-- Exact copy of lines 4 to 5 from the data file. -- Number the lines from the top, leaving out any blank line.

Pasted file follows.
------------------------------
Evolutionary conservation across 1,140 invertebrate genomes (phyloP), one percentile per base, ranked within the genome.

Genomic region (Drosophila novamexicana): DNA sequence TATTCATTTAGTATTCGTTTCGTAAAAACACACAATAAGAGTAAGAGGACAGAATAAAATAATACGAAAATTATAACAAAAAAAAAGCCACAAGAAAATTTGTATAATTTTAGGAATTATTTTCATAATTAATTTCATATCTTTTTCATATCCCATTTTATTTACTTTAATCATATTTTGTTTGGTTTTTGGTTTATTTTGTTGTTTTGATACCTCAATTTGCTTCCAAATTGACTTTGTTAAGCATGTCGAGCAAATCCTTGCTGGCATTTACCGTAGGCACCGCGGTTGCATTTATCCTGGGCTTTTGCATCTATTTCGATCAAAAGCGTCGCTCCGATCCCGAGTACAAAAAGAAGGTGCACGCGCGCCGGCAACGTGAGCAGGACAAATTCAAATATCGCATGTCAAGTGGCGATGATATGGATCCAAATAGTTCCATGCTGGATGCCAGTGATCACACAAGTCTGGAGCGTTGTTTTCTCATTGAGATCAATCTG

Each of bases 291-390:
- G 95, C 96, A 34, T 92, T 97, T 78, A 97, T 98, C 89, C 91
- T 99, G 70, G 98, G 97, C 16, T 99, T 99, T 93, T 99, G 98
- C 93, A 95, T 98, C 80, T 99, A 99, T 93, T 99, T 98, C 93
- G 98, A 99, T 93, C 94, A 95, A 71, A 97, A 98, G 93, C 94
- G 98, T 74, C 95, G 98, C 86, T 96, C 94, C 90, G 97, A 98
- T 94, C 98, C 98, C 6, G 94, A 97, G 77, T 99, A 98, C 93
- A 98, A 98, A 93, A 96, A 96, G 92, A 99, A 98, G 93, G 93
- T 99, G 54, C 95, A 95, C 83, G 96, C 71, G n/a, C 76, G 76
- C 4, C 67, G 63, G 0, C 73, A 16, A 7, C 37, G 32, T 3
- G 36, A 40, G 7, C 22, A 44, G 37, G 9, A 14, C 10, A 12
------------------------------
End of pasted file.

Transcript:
- G 95, C 96, A 34, T 92, T 97, T 78, A 97, T 98, C 89, C 91
- T 99, G 70, G 98, G 97, C 16, T 99, T 99, T 93, T 99, G 98